by David Deitz
Some—myself included—might have thought it was a bit ambitious launching a new company amidst a pandemic. Others might have used a more colorful term to describe my pursuit.
But more than a year-and-a-half after launching Birchstone Residential in August 2020, it’s fair to say the timing strangely worked out wonderfully. That doesn’t mean it hasn’t been a learning experience, however. I thought I had seen it all in my 30 previous years in the apartment industry, but I certainly couldn’t have anticipated all the surprises I’d encounter—both of the positive and challenging variety.
Part of the challenge of starting up at the height of the pandemic was the uncertainty surrounding ever-wavering local and national jurisdictions. But one advantage we had as a startup was that while everyone else was adapting new business models, we were building from the ground up.
The primary objectives of the first few months were clear: to establish the type of culture we wanted to serve as our North Star and to make the crucial initial hires that would ultimately help shape the organization.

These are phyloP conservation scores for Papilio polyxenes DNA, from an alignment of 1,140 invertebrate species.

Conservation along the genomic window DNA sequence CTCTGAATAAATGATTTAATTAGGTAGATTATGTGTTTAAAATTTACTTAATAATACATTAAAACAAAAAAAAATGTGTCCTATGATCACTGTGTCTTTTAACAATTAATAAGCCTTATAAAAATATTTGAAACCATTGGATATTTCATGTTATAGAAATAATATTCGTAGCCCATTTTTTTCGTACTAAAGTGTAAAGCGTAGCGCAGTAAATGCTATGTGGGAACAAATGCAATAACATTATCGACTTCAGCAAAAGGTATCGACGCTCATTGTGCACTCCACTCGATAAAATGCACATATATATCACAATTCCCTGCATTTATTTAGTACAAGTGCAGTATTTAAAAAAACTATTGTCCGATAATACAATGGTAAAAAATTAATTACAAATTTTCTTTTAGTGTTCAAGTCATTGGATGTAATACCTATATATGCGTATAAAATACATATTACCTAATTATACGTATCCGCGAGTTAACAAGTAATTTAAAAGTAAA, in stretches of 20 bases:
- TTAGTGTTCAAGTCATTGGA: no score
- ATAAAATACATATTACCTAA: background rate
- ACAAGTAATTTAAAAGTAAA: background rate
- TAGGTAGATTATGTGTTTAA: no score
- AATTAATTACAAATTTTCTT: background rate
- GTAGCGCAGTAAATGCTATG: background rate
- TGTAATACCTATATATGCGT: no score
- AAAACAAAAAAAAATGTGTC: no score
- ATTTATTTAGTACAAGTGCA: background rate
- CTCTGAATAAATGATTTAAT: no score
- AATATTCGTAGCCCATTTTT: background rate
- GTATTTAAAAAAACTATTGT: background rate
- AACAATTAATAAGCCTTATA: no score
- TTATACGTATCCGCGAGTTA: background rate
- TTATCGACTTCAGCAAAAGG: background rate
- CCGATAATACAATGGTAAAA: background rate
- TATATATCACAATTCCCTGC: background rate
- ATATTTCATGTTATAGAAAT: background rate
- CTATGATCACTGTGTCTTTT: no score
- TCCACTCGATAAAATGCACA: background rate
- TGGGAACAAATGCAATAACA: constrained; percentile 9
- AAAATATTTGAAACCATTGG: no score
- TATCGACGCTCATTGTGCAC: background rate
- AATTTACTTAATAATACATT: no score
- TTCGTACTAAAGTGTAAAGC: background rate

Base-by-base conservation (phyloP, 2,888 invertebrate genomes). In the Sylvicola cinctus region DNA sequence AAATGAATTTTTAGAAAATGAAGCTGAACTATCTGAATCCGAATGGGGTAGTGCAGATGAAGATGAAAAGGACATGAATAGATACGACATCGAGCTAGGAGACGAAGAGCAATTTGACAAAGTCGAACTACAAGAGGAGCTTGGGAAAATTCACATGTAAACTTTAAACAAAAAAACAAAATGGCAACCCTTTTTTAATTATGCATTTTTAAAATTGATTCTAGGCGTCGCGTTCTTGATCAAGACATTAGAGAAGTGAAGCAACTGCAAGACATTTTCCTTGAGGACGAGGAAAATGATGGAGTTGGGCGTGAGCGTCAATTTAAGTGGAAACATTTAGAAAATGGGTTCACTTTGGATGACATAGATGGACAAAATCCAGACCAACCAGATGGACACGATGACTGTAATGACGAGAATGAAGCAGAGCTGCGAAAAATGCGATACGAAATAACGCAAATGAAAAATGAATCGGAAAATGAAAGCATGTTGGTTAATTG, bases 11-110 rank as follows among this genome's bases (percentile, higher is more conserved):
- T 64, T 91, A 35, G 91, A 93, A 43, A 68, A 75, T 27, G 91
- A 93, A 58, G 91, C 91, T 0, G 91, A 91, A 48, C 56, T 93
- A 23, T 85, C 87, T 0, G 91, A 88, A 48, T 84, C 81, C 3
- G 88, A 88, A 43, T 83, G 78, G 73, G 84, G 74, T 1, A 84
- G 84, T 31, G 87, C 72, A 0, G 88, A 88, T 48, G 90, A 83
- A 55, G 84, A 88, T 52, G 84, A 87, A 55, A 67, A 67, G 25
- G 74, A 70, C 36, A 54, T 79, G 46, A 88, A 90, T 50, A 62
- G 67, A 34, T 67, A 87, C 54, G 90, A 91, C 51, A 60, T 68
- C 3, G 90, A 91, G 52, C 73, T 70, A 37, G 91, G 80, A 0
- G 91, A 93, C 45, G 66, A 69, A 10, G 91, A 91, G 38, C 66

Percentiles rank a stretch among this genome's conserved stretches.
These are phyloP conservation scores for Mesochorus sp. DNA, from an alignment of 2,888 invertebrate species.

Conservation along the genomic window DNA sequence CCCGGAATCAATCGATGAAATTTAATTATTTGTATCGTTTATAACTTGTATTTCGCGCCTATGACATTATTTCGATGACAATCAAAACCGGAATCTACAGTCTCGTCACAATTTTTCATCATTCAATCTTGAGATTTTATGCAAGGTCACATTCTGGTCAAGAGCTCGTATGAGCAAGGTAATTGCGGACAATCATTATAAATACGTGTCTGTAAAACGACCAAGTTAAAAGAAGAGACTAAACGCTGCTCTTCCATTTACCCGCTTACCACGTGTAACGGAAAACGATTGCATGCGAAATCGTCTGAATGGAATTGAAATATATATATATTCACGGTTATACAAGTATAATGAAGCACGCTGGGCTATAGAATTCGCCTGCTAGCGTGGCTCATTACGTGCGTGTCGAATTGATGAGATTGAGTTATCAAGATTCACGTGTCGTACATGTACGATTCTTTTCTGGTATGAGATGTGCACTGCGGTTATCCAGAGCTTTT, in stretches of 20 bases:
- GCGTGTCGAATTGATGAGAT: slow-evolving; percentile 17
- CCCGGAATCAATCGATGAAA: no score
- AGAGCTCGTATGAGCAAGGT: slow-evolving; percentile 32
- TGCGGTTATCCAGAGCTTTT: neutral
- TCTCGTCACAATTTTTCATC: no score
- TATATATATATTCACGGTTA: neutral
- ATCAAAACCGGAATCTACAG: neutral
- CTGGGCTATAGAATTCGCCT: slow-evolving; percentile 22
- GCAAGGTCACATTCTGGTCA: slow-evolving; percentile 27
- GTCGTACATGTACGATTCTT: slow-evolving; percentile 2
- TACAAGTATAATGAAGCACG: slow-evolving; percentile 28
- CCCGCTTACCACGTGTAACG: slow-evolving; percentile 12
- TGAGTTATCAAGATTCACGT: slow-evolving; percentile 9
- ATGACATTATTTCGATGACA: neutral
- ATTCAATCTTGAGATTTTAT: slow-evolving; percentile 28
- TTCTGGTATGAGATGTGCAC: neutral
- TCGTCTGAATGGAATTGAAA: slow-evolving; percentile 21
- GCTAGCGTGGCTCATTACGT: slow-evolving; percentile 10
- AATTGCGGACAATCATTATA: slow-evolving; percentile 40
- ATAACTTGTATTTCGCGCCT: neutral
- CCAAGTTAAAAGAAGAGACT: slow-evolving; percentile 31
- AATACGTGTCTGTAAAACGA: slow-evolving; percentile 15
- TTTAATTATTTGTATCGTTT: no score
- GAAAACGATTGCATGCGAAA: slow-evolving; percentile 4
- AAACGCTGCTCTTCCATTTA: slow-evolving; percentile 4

With regard to culture, we asked ourselves whether we wanted to model ourselves after a certain organization or if we wanted to entirely break the mold. Our overall mantra was “people serving people,” but we had to figure out what that equated to in practical terms. It would ultimately determine the purpose of the business and make us distinguishable from any other company in the industry. It would also serve as our guidepost for hiring, choosing vendors and selecting software systems.
As we started to build that culture from the ground up, it was equally important to hire the right people for the right seats—particularly the key initial roles. For me it was about hiring strong executors—individuals who could not only craft a robust business plan, but also successfully execute that business plan. One of the ways we broke the mold with initial hires was by immediately adding roles that usually came later, including a digital marketing director and a special projects director.